After visiting 2 countries and 4+ different cites and experiencing a wedding from a completely different culture and seeing 8 friends from college, the first question I get, everytime, is "How was traveling with the baby?" Exotic trips to Europe aren't foreign to anyone, most have been there done that, but traveling with a 9 month old, now THAT is interesting.
First, I will begin with what went wrong (since that's what everyone really wants to hear...) I realized quickly, but not soon enough, I did not pack correctly for the first set of plane rides. I had plenty of food, diapers and toys, but I forgot a diaper-changing mat, an extra change of clothes and the Bjorn. Airports are dirty. And when you are traveling for 16 hours or so, the kid has got to get down and crawl at some point, and the diapers claim to only last 12 hours, so a change has got to happen as well. Needless to say, by the time we landed in Dublin, the kid was disgusting (I was tempted to burn the clothes, if they weren't so gosh-darn cute).
The biggest thing that went wrong? The people we sat next to on the 7 hour flight from Chicago to Dublin. They were weird. And gross. And loud. And by "they" I generally just mean the dad. The others were just weird, but tolerable. I, personally, dry heaved at least 3 times just from observing this man's general behavior. He had little tiny hands, and huge facial features. And picked his nose until it was bloody...ugh, I could go on, but I think the picture has been painted.
At one point, all the internal lights were out, the attendants were done with all their business and 90% of the plane was asleep. Brock, too, was uncomfortably asleep in Matt's lap, and had been for a couple hours or so, when all of a sudden: crunch, Crunch, CRunch, CRUNch,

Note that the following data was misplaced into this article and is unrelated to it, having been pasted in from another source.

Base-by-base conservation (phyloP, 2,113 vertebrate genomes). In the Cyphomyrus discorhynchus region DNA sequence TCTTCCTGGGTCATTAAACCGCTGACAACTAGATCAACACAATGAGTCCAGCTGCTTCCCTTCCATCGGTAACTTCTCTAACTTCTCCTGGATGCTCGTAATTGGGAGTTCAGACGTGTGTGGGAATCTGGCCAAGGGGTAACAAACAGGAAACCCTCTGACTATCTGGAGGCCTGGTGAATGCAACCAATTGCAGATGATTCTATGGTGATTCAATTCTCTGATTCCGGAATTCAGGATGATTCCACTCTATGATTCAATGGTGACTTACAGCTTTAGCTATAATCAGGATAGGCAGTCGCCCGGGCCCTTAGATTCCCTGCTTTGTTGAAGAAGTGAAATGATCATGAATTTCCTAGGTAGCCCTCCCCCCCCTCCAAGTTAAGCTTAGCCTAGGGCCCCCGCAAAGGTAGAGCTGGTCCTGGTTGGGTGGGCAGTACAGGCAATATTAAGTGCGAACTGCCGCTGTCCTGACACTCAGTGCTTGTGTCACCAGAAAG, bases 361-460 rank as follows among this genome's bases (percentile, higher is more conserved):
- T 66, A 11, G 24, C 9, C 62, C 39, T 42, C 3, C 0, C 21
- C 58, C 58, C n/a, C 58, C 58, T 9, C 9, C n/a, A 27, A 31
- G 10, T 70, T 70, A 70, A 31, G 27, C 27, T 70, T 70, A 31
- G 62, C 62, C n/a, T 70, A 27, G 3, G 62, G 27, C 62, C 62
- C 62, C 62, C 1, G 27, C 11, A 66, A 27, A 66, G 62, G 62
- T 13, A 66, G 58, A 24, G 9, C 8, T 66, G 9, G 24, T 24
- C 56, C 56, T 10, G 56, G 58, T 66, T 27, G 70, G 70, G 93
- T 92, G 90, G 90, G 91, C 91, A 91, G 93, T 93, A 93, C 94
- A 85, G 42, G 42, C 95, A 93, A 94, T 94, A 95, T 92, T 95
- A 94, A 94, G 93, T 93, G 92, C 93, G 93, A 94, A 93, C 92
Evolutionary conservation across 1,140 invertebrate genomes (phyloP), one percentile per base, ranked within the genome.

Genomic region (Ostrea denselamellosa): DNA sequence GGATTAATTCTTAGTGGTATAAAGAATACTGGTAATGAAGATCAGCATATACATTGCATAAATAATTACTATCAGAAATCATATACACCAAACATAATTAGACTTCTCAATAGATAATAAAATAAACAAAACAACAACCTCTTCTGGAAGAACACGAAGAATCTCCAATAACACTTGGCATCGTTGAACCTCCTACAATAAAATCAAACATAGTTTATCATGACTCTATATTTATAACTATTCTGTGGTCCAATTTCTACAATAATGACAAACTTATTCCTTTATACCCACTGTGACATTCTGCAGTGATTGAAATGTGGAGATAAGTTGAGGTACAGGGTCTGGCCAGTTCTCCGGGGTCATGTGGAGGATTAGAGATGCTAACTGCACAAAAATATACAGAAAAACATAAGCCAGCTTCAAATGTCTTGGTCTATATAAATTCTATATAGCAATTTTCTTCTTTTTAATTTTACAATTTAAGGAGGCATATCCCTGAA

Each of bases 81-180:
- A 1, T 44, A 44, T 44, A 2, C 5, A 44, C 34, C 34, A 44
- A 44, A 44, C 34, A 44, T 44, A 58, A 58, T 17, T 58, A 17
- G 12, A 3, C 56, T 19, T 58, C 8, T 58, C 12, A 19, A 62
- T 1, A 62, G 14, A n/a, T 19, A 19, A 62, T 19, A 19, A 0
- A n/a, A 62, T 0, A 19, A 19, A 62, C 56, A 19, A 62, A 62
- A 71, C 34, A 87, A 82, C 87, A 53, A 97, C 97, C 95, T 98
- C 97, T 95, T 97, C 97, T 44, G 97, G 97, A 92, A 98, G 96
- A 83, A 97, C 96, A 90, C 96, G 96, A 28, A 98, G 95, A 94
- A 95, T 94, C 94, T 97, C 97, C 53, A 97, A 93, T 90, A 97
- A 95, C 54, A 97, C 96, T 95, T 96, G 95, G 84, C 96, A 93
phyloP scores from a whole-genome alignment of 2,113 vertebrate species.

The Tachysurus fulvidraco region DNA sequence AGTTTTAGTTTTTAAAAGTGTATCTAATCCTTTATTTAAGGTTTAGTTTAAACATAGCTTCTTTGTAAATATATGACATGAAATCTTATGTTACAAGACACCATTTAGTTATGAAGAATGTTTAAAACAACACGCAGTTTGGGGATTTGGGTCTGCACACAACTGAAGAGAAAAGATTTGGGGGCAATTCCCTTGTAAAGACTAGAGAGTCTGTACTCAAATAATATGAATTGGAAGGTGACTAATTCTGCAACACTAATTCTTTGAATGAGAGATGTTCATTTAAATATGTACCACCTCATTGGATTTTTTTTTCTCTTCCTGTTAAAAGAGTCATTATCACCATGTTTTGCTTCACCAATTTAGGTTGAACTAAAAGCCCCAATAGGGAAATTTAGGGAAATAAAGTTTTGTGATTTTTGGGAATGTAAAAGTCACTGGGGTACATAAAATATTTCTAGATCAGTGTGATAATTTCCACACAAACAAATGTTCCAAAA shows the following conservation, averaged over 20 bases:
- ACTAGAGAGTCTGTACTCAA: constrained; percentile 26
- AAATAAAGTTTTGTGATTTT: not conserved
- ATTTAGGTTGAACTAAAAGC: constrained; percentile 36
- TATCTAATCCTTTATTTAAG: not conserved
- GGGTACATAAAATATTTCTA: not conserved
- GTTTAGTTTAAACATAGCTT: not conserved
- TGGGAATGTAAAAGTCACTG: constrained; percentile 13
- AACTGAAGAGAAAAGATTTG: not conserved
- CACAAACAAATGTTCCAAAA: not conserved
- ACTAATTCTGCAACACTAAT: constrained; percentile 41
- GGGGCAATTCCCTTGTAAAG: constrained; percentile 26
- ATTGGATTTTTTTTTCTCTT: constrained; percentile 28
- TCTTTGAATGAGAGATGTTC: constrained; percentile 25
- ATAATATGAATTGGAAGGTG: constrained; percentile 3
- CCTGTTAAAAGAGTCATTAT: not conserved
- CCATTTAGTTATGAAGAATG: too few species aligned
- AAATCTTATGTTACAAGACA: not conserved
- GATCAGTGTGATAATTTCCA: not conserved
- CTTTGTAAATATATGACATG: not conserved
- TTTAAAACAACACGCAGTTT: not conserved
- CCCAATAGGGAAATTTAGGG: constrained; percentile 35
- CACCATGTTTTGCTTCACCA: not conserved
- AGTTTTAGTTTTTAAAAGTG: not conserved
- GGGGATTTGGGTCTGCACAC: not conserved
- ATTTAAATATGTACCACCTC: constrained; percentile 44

CRUNCH! this guy had opened a bag of those hard as a rock, kettle cooked potato chips from Panera! Brock, of course, woke up in a tizzy and started wailing. Matt became unbelievably paniked, and I quickly scooped up the boy and stood up to rock him back into slumber. I truly believe they [he] cost us $150 and 4 years of my sanity. We were in such a hurry to get off the plane, away from them, we left a bottle nipple, some of Brock's snacks and most importantly, the baby plane ticket (thus having to repurchase it for the flight back). And to make matters worse, they cut us in de-boarding the plane. That should get it's own pet peeve post; planes are de-boarded in order, it's a fact.
I would also like to add, Brock now hates traveling. I am sure of it. He hates Ireland. He hates Denmark. He hates planes, trains and automobiles. To him, these things all equal confinement. I am not sure he will ever be able to ride in that little Chicco umbrella stroller ever again. EVER.
As far was what went "right". Well, that really depends on how you look at it. To the outsider, yes, everything went right. We received numerous compliments on the behavior of our child on flight (behavior = silence). But these people were not trying to contain this child. He insists on seeing everything, touching everything, crawling everywhere, standing, sitting, biting, digging his nails into my arm, jabbing his foot into my stomach, pulling my hair, going to dad, going back to mom, reaching for the beverage cart, reaching for the overhead light, pulling dad's hair... in other words, compliment deserving flight for others equals hell for us. The relief one feels when the baby finally succumbs to sleep is indescribable. This relief is magnified by hundreds, when traveling in the bulkhead seat of the aircraft because a bassinet attaches firmly to the wall in front of you. Amazing.
All in all, I would do it again. Having my baby with me for the 10 days made things absolutely more difficult, but outweighed the consequences of leaving him home. (And, not to mention, he makes for much more beautiful and fun vacation photos.)